He observed that $750 awards are most likely going to those who receive the maximum Pell grant of $5,645 and, for them, that is a significant amount.
If the state were to limit funding to grants for the state’s three institutions, Egan said it would be “disenfranchising all the students who go to private schools.” If it restricted funding to students attending in-state institutions, it would revoke reciprocity agreements with other states that allow their students receiving grants to use the money at Rhode Island institutions.
Egan has concerns about the elimination of the grant program entirely.
In a bigger picture, Marcello and the committee questioned the future of RIHEAA, which was created as a student loan guaranty agency. RIHEAA does not receive state funding but is financed by fees generated in its role as a loan guaranty agency. With the federal government now administrating its own loans, RIHEAA’s portfolio of defaulted loans is dwindling and, so too, is its source of revenue. At current levels of operation, RIHEAA was on track to run into the red in three to five years until, in a surprise to loan guaranty agencies across the country, the federal government changed the game. Under the Ryan-Murray budget bill, the revenues generated by loan rehabilitations will be severely cut as of July 1. With this change, the agency would be in the red as soon as next January, according to the RIHEAA’s chief finance officer.
The accelerated loss of revenues, with the phase out of the guaranty business, has Marcello asking what the agency will do, not only with the student grant program, but its operation of Way to Go, an online portal used by elementary and secondary students throughout the state and oversight of the CollegeBoundfund.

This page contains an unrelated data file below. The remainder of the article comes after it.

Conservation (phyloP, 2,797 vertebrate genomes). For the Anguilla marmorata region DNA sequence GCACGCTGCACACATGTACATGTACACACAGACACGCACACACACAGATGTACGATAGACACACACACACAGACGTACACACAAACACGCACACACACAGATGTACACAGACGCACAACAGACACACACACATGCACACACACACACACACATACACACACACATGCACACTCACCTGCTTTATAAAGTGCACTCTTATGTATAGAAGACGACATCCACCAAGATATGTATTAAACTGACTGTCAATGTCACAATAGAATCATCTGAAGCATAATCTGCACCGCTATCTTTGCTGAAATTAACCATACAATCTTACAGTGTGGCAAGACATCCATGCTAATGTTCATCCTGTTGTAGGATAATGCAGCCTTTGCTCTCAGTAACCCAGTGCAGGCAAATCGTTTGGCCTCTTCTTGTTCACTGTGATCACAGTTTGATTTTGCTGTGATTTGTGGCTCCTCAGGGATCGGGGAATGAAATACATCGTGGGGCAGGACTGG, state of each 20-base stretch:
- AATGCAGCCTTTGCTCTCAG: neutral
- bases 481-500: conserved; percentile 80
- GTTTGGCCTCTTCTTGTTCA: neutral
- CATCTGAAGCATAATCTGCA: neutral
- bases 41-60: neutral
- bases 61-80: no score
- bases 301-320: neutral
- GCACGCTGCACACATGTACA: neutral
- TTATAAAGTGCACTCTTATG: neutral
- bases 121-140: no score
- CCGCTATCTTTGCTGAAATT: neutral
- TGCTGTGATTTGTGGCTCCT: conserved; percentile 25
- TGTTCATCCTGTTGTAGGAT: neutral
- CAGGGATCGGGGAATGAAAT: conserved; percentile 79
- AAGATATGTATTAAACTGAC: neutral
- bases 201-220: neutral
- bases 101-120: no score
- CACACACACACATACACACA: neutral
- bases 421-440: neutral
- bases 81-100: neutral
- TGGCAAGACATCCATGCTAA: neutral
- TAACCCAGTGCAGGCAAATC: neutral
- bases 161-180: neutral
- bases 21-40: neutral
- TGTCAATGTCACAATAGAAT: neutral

“What’s going to be the plan?” he asked.
He said the alternative to no plan is “a slow death” for the agency. Marcello agreed that no one saw the dramatic cut in funding coming.
Nonetheless, LaSalle sees a future for the agency. She called RIHEAA “a model agency” that, for more than 20 years, has brought millions of dollars into the state for the benefit of students. She envisions the expansion of RIHEAA’s work with the creation of a 529 college saving plan for every newborn that would be completely funded through the CollegeBoundfund. She said she has talked with Alliance Bernstein and they have agreed to funding of $1.2 million.
She asked that RIHEAA “be given a reasonable amount of time to reinvent itself.” To do that, operating funds would come from RIHEAA reserves and reductions in operating costs.
Marcello didn’t warm to the plan for a universal savings account, or the agency using reserves while it comes up with a plan. In remarks to LaSalle following the committee meeting, he said, “If you don’t come up with a plan, then we will.”
The committee is scheduled to meet this afternoon after the rise of the House at about 5 p.m. to consider information provided by RIHEAA as well as RISLA last Thursday.
John Howell, who wrote this story, is a member of the RIHEAA board.